The album opens with title track ‘A Hard Day’s Night’ , with one of the most iconic opening strums of the guitar ever, which is still debated today as fans disagree what chord was used. It’s the definitive Beatlemania track, all happy up tempo rock n roll about loving a girl. The song name comes from a ‘Ringoism’ when he was asked why he looked so tired in the studio Ringo replied describing his bad sleep, “I had a hard day’s night.”

After the terrific opener, ‘I Should Have Known Better’ and ‘If I Fell’ back-to-back are practically a part one and two as both have some beautiful vocals from Lennon as he daydreams about asking a girl out and the magical things that will happen when they fall in love. Sweet and universal feelings that highlighted Lennon’s ability to write straight out and out love songs, with McCartney and Lennon sharing a microphone added intimacy on the harmonies in ‘If I Fell’.Opening-scene-a-hard-days-night-24207825-399-299

Next is ‘I’m Happy Just to Dance With You’ which was described by McCartney as a ‘formula song’ and Lennon said he would never have sung it himself. Nevertheless, Harrison sings it sweetly taking his shy cute appeal with the fans to another level as he says “If somebody tries to takes my place, just pretend you can not see his face.” A throwback to innocent 50s dance hall rock n roll.

And I Love Her” would later be described by Lennon as McCartney’s first ‘Yesterday’ and is an absolute stand-out on the album. McCartney himself said it was the first time he was impressed by his own writing. Declarations of love were becoming overused slightly after 3 albums of it at this stage but rarely did it sound so sincere as Paul softly repeats the words “And I love her” as if declaring it coyly to friends and relatives that he has finally found the love of his life. Alongside ‘All My Loving’, easily one of McCartney’s best songs in the pre-Rubber Soul days.

Anytime At All” doesn’t quite hit any big heights and with the relatively poor recording of the vocals and instruments suggests this was meant as filler, Lennon himself would say it was merely an attempt to redo ‘It Won’t Be Long’ “with me shouting.” ‘I’ll Cry Instead” again brings in the Smokey Robinson influence portraying the pain of a break-up but with the added humour of Lennon arrogantly vowing to sleep with thousands of girls as an act of revenge.harddaysphoto

Another stand-out from the album is “Things We Said Today” which adds a level of urgency as Paul relates frustrations about being away from his girlfriend Jane Asher. It’s almost ominous in tone with added gloom to the vocals McCartney brings. It feels like an early attempt at the story-telling songs McCartney would later perfect like ‘For No One’ and ‘She’s Leaving Home’.

It’s funny that “When I Get Home“, a song in which Lennon sings about rushing home to see his wife so he can “love her till the cows come home,” is immediately followed by “You Can’t Do That“, an up tempo song which is actually quite dark as Lennon shows his jealous nature and his intention to hit his wife for looking at another man. film-beatles-film-a-hard-day-s-night-twickenham-studiosThis, alongside ‘Tell Me Why’ which McCartney suggested was about arguments John was having with his wife Cynthia at the time, is a theme Lennon would allude to in other songs on later albums. As is well-documented, Lennon was prone to occasional domestic violence and retrospect certainly does damage the jumpy, happiness these songs have.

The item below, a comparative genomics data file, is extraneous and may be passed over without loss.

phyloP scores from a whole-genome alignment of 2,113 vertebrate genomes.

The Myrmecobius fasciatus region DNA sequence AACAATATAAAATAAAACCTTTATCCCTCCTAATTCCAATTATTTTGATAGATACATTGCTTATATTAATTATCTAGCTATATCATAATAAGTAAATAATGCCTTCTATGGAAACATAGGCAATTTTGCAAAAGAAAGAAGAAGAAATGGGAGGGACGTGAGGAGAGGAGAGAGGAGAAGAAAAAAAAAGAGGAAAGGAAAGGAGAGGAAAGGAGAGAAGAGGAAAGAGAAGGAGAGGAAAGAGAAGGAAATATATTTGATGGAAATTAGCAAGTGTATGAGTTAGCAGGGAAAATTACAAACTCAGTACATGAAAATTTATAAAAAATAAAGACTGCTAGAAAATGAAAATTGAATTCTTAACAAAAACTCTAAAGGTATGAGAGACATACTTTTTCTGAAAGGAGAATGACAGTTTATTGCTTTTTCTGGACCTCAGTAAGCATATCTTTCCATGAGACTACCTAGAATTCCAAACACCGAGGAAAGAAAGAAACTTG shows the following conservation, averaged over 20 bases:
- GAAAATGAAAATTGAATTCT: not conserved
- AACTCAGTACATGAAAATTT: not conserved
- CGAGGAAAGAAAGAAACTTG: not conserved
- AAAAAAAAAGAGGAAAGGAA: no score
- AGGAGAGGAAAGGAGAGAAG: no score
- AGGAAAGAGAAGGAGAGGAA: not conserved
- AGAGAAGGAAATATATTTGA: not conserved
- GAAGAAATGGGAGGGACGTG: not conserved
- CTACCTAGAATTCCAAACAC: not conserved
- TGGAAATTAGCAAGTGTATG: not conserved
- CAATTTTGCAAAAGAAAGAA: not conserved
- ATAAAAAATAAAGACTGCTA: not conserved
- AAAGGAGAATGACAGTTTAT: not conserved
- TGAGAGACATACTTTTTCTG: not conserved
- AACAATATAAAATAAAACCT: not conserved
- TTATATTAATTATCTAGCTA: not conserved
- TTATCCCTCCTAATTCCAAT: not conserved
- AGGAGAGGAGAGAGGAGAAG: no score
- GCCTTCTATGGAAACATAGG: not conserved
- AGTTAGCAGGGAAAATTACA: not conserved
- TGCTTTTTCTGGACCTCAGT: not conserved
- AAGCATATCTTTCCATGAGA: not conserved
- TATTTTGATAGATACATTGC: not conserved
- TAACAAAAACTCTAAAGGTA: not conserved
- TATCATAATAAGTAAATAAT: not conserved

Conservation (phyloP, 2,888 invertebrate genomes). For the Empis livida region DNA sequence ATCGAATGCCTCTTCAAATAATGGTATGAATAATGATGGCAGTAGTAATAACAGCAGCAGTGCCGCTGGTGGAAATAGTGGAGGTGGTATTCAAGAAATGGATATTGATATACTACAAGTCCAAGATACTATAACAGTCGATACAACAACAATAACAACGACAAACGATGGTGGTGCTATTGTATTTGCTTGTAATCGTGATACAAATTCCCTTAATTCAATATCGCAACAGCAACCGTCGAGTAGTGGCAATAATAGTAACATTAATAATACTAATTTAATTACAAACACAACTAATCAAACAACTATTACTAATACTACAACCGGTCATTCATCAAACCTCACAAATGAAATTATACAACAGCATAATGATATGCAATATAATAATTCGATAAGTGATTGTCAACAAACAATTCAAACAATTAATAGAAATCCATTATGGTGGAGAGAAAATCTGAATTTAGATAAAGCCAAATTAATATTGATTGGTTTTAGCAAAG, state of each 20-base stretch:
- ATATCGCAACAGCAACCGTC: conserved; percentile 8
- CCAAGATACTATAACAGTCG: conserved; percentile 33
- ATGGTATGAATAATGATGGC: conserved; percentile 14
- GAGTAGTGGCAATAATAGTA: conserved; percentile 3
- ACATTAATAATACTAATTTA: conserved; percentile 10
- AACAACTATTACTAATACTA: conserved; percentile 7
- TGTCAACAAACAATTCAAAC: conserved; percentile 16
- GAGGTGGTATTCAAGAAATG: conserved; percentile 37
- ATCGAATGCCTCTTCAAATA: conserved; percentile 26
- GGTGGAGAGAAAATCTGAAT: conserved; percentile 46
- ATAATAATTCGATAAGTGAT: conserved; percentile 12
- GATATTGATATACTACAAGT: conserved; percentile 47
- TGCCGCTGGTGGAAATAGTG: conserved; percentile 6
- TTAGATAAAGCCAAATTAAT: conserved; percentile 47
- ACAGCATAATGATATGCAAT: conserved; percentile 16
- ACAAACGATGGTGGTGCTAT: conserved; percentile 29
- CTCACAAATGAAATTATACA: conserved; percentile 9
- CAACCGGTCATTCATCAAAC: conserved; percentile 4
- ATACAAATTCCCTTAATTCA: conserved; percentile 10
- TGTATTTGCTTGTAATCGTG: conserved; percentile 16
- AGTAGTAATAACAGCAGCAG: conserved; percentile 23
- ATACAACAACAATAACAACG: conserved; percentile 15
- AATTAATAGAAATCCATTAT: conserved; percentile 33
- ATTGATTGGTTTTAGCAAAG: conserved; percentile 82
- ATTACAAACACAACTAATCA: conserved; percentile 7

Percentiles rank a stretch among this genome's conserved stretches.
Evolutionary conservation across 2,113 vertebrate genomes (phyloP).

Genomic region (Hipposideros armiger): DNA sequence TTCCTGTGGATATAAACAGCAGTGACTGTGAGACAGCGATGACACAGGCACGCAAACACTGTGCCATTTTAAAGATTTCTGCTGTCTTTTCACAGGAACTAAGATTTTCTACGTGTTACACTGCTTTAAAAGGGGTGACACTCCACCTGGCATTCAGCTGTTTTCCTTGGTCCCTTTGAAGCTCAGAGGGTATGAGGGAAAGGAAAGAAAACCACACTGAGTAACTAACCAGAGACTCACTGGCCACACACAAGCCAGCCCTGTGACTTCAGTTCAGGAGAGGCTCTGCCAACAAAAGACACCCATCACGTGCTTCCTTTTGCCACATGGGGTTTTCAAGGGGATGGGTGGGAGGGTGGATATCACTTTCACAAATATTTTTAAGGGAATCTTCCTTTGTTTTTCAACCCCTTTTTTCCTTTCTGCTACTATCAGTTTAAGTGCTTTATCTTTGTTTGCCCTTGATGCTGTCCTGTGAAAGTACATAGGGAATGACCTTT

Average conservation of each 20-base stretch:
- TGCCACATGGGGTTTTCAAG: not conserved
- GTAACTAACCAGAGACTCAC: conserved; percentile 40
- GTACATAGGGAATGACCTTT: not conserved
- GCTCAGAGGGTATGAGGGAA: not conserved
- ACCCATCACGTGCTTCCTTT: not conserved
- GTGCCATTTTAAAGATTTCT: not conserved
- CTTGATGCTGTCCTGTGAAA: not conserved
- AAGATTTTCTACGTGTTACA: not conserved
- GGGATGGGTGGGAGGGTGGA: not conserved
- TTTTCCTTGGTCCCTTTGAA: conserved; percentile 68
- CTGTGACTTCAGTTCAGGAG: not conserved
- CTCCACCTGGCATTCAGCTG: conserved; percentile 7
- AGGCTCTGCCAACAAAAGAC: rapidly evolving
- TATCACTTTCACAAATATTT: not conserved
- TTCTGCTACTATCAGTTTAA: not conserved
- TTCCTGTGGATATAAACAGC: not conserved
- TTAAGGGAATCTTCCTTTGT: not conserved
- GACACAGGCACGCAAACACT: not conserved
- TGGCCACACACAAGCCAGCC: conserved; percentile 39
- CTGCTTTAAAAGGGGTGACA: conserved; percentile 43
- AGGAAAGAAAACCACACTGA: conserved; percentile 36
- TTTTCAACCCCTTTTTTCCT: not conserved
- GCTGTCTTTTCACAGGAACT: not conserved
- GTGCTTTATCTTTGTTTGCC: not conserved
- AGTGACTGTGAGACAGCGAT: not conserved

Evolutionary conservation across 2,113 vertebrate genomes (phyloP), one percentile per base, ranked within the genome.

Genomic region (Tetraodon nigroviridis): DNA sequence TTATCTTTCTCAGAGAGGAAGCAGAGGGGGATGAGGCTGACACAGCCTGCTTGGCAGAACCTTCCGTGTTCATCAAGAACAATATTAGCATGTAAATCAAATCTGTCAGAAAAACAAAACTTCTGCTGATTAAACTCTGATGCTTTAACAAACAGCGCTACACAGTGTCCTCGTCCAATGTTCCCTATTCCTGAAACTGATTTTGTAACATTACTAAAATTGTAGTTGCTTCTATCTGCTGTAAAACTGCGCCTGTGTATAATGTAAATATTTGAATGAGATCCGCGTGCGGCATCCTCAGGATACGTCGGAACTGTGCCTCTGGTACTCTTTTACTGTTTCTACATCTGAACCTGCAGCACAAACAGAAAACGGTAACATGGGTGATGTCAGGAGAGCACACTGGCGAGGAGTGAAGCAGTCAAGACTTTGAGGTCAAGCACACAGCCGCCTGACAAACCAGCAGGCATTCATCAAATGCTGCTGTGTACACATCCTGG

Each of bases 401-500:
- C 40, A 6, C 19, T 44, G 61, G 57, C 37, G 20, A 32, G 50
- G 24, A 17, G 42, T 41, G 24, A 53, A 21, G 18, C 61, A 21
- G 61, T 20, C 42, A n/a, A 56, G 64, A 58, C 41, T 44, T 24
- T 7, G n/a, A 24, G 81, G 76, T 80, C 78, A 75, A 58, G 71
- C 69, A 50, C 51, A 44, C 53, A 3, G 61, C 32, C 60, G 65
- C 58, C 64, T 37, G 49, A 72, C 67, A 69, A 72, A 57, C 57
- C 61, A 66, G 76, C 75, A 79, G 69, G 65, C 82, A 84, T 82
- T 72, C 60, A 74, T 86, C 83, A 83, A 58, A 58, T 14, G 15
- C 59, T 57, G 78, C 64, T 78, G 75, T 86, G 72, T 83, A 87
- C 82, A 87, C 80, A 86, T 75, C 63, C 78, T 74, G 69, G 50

‘Cant Buy Me Love’ is pretty much the Beatles retorting their previous ‘Money (That’s What I Want)’ as their feelings on the matter changed with success. McCartney outlines a philosophy the Beatles would become figureheads of throughout the 60s; the love movement. It is rarely articulated more simply than here. This is what I’d call a ‘smile’ song, I absolutely can’t not smile when I hear it, a cure for depression if ever there was one.

After huge crowd-pleasing cover songs closing the first two albums, this one finishes with ‘I’ll Be Back’, a relatively downbeat closing as Lennon sounds like he’s drowning his sorrows at having to go. This move feels like a signal that the Beatles were starting to shake-off the Cavern Club days and looking to move elsewhere with their music. The intention is good but this time its not particularly memorable and pales next to Twist & Shout as an ending.

Final thoughts

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If I had to list my most to least favourite album by the Beatles, this would probably be my least (other than Yellow Submarine which isn’t a full album anyway). Many would disagree strongly with my opinion but for me the lack of variety in the music (it rarely drifts from upbeat rock n roll) and the similar tone throughout make this a collection of Beatles songs I have the least affection for.

However, in saying that, the Beatles were incapable of making a bad record. Its lack of appeal to me is only due to the ridiculous heights they achieved in other releases. When compared to albums by British Invasion bands of the 60s in general this is one of the finest releases of the time and it does still have some absolute classic songs like ‘And I Love Her’ and ‘Can’t Buy Me Love’.

Seven out of ten and a silly face (my marking of these is especially harsh as I’m comparing between each Beatles’ album rather than against other artists. And just having tens across the board would be boring!)